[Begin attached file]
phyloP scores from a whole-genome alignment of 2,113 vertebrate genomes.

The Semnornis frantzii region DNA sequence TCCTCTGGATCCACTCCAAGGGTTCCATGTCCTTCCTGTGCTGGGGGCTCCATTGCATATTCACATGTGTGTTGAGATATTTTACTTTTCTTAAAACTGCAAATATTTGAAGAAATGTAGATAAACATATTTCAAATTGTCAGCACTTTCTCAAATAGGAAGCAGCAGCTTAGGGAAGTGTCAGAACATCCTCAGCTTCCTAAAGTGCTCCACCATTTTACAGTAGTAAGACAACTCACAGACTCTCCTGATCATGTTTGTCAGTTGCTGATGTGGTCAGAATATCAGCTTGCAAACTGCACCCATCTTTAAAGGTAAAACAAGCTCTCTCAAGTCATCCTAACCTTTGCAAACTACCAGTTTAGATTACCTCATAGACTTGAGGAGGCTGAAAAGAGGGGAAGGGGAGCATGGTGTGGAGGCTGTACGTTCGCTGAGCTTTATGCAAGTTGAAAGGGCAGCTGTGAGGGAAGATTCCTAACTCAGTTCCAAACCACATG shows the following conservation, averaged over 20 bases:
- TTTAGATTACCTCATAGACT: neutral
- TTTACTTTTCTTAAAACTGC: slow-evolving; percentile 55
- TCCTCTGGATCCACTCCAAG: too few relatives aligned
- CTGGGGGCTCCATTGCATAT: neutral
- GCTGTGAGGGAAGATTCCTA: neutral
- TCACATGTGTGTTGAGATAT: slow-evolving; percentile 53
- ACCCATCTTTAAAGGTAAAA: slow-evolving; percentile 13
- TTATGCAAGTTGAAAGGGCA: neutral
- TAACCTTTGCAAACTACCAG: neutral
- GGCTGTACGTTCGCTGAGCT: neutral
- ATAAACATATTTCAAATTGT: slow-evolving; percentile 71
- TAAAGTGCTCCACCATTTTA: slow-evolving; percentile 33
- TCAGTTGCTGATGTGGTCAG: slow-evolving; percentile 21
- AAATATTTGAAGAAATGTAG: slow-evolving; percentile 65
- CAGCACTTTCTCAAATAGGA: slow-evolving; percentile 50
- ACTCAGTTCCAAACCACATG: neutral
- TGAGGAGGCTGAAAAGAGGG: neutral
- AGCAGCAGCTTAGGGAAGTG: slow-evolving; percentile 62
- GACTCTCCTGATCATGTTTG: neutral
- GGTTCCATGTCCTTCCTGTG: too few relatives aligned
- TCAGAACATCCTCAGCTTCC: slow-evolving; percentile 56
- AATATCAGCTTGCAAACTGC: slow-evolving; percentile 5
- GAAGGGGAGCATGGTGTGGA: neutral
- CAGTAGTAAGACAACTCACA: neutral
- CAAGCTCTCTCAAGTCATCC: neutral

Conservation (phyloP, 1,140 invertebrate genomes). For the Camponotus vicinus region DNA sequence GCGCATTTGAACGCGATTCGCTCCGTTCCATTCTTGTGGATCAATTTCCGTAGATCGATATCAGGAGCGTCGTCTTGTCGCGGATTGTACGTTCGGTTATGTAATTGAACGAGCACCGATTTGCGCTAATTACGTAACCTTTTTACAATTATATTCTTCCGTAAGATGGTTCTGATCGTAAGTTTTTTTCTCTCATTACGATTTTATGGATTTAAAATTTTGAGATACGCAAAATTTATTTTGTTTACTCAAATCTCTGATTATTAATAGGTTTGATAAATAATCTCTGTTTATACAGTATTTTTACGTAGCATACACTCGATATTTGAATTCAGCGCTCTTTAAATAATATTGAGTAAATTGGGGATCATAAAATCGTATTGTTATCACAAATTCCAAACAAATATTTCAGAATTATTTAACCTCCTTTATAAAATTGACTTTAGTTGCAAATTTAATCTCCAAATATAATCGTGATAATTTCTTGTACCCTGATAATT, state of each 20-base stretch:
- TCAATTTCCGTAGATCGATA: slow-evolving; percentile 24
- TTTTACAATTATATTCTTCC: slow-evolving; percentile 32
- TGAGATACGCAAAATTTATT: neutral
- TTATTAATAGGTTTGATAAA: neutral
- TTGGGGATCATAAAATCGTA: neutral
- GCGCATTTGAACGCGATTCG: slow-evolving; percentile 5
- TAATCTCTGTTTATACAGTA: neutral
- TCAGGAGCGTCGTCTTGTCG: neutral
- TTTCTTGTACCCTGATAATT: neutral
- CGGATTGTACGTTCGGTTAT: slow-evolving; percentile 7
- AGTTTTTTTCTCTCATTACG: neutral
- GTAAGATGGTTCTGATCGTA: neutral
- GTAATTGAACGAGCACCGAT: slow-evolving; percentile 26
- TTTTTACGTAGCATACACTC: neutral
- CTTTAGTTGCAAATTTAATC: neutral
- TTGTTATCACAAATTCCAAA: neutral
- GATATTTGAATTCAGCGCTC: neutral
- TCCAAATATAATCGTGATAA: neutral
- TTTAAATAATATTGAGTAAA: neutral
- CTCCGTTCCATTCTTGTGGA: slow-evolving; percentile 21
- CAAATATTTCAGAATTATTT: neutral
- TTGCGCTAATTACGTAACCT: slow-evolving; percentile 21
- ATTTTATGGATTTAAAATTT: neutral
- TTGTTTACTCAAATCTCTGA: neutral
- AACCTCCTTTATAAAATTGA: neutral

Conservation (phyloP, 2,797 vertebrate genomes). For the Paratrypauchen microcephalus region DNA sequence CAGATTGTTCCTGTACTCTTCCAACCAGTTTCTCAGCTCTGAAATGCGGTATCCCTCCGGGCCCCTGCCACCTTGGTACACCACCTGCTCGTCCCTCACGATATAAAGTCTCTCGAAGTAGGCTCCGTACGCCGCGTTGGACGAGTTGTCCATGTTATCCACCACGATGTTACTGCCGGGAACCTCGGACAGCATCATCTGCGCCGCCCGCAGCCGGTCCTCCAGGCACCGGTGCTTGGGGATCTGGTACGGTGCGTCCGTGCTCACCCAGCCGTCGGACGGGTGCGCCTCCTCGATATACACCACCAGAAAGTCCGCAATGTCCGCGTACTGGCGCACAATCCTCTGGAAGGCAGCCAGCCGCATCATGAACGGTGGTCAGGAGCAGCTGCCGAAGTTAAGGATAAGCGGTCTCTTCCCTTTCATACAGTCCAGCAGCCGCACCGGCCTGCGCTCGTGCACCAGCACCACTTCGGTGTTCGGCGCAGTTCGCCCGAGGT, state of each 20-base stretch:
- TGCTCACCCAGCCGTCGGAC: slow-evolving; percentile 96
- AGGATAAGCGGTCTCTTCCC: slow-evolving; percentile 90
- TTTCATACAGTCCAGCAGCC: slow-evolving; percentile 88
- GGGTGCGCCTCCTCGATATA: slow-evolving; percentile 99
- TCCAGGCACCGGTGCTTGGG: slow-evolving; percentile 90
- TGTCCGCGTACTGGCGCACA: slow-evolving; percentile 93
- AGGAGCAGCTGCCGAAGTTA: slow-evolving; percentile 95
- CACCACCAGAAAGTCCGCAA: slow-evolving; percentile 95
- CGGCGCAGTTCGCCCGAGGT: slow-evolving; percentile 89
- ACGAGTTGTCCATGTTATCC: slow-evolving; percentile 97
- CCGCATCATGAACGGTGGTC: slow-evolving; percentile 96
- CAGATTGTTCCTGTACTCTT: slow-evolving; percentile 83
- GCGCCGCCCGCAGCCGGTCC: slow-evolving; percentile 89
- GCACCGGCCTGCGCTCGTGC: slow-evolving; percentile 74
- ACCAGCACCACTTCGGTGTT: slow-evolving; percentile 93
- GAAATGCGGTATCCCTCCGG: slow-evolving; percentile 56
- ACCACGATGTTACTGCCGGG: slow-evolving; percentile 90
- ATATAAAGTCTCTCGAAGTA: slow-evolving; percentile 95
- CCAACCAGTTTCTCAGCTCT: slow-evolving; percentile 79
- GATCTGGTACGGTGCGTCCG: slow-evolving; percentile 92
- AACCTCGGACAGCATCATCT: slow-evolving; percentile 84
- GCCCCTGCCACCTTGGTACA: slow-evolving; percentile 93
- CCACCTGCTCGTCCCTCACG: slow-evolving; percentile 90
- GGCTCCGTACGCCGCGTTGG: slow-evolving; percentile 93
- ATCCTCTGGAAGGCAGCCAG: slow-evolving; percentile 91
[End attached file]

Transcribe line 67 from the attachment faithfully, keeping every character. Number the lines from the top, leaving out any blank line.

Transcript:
- GCGCCGCCCGCAGCCGGTCC: slow-evolving; percentile 89